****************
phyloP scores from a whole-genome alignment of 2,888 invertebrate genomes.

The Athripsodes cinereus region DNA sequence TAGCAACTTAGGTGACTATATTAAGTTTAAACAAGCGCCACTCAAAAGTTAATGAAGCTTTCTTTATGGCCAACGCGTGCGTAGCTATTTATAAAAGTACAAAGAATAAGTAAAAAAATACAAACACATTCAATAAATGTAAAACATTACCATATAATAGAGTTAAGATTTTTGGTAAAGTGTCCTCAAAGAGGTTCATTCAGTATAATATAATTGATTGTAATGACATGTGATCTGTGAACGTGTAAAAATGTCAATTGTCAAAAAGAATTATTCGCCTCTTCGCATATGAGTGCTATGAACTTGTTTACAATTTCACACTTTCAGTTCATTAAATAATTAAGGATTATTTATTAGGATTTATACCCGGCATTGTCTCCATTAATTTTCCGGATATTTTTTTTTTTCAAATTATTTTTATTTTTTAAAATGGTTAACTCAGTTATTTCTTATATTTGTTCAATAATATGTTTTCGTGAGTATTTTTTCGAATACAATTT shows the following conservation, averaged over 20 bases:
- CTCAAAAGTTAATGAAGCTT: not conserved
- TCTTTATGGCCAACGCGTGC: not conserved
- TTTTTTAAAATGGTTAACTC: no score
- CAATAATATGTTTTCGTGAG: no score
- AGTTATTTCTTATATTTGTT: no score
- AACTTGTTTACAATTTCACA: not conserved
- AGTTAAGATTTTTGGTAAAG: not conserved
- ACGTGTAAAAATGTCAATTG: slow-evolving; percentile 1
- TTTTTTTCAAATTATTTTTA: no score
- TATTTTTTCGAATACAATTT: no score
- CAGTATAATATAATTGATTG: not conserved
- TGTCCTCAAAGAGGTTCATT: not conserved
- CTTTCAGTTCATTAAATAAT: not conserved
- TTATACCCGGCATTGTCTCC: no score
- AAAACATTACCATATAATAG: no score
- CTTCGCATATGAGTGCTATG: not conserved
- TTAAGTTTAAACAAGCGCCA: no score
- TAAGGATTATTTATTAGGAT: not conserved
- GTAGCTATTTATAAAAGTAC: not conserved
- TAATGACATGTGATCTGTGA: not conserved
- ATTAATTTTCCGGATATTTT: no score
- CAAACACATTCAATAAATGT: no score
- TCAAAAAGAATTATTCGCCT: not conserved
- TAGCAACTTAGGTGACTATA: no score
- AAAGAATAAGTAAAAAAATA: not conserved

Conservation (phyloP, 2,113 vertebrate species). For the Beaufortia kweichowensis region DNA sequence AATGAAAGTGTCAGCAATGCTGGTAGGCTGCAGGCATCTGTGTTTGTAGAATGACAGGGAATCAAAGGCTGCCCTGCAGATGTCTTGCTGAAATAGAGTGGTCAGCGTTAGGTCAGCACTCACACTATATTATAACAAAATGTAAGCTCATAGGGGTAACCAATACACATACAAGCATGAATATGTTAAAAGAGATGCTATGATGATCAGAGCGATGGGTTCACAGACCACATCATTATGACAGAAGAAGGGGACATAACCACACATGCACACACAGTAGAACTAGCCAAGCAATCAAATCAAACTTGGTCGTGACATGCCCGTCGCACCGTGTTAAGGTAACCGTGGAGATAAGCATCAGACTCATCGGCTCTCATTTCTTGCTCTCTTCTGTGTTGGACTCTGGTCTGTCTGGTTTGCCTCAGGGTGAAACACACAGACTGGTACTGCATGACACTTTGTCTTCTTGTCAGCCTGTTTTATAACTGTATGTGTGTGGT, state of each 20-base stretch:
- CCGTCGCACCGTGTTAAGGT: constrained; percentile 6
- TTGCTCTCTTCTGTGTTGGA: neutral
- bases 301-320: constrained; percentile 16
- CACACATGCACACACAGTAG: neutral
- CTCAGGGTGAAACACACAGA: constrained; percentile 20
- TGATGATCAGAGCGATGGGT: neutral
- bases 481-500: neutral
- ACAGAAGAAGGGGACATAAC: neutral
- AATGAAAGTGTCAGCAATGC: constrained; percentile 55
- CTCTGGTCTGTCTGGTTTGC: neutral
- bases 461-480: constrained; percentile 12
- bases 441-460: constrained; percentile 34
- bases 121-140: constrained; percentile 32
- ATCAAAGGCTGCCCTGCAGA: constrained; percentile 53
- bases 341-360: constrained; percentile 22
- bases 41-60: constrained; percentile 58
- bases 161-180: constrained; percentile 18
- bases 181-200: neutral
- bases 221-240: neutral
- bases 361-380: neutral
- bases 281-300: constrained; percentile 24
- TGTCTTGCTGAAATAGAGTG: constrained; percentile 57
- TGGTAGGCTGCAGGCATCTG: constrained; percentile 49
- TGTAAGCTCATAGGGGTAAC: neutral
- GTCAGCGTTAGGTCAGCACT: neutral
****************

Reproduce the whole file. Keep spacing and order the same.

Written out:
phyloP scores from a whole-genome alignment of 2,888 invertebrate genomes.

The Athripsodes cinereus region DNA sequence TAGCAACTTAGGTGACTATATTAAGTTTAAACAAGCGCCACTCAAAAGTTAATGAAGCTTTCTTTATGGCCAACGCGTGCGTAGCTATTTATAAAAGTACAAAGAATAAGTAAAAAAATACAAACACATTCAATAAATGTAAAACATTACCATATAATAGAGTTAAGATTTTTGGTAAAGTGTCCTCAAAGAGGTTCATTCAGTATAATATAATTGATTGTAATGACATGTGATCTGTGAACGTGTAAAAATGTCAATTGTCAAAAAGAATTATTCGCCTCTTCGCATATGAGTGCTATGAACTTGTTTACAATTTCACACTTTCAGTTCATTAAATAATTAAGGATTATTTATTAGGATTTATACCCGGCATTGTCTCCATTAATTTTCCGGATATTTTTTTTTTTCAAATTATTTTTATTTTTTAAAATGGTTAACTCAGTTATTTCTTATATTTGTTCAATAATATGTTTTCGTGAGTATTTTTTCGAATACAATTT shows the following conservation, averaged over 20 bases:
- CTCAAAAGTTAATGAAGCTT: not conserved
- TCTTTATGGCCAACGCGTGC: not conserved
- TTTTTTAAAATGGTTAACTC: no score
- CAATAATATGTTTTCGTGAG: no score
- AGTTATTTCTTATATTTGTT: no score
- AACTTGTTTACAATTTCACA: not conserved
- AGTTAAGATTTTTGGTAAAG: not conserved
- ACGTGTAAAAATGTCAATTG: slow-evolving; percentile 1
- TTTTTTTCAAATTATTTTTA: no score
- TATTTTTTCGAATACAATTT: no score
- CAGTATAATATAATTGATTG: not conserved
- TGTCCTCAAAGAGGTTCATT: not conserved
- CTTTCAGTTCATTAAATAAT: not conserved
- TTATACCCGGCATTGTCTCC: no score
- AAAACATTACCATATAATAG: no score
- CTTCGCATATGAGTGCTATG: not conserved
- TTAAGTTTAAACAAGCGCCA: no score
- TAAGGATTATTTATTAGGAT: not conserved
- GTAGCTATTTATAAAAGTAC: not conserved
- TAATGACATGTGATCTGTGA: not conserved
- ATTAATTTTCCGGATATTTT: no score
- CAAACACATTCAATAAATGT: no score
- TCAAAAAGAATTATTCGCCT: not conserved
- TAGCAACTTAGGTGACTATA: no score
- AAAGAATAAGTAAAAAAATA: not conserved

Conservation (phyloP, 2,113 vertebrate species). For the Beaufortia kweichowensis region DNA sequence AATGAAAGTGTCAGCAATGCTGGTAGGCTGCAGGCATCTGTGTTTGTAGAATGACAGGGAATCAAAGGCTGCCCTGCAGATGTCTTGCTGAAATAGAGTGGTCAGCGTTAGGTCAGCACTCACACTATATTATAACAAAATGTAAGCTCATAGGGGTAACCAATACACATACAAGCATGAATATGTTAAAAGAGATGCTATGATGATCAGAGCGATGGGTTCACAGACCACATCATTATGACAGAAGAAGGGGACATAACCACACATGCACACACAGTAGAACTAGCCAAGCAATCAAATCAAACTTGGTCGTGACATGCCCGTCGCACCGTGTTAAGGTAACCGTGGAGATAAGCATCAGACTCATCGGCTCTCATTTCTTGCTCTCTTCTGTGTTGGACTCTGGTCTGTCTGGTTTGCCTCAGGGTGAAACACACAGACTGGTACTGCATGACACTTTGTCTTCTTGTCAGCCTGTTTTATAACTGTATGTGTGTGGT, state of each 20-base stretch:
- CCGTCGCACCGTGTTAAGGT: constrained; percentile 6
- TTGCTCTCTTCTGTGTTGGA: neutral
- bases 301-320: constrained; percentile 16
- CACACATGCACACACAGTAG: neutral
- CTCAGGGTGAAACACACAGA: constrained; percentile 20
- TGATGATCAGAGCGATGGGT: neutral
- bases 481-500: neutral
- ACAGAAGAAGGGGACATAAC: neutral
- AATGAAAGTGTCAGCAATGC: constrained; percentile 55
- CTCTGGTCTGTCTGGTTTGC: neutral
- bases 461-480: constrained; percentile 12
- bases 441-460: constrained; percentile 34
- bases 121-140: constrained; percentile 32
- ATCAAAGGCTGCCCTGCAGA: constrained; percentile 53
- bases 341-360: constrained; percentile 22
- bases 41-60: constrained; percentile 58
- bases 161-180: constrained; percentile 18
- bases 181-200: neutral
- bases 221-240: neutral
- bases 361-380: neutral
- bases 281-300: constrained; percentile 24
- TGTCTTGCTGAAATAGAGTG: constrained; percentile 57
- TGGTAGGCTGCAGGCATCTG: constrained; percentile 49
- TGTAAGCTCATAGGGGTAAC: neutral
- GTCAGCGTTAGGTCAGCACT: neutral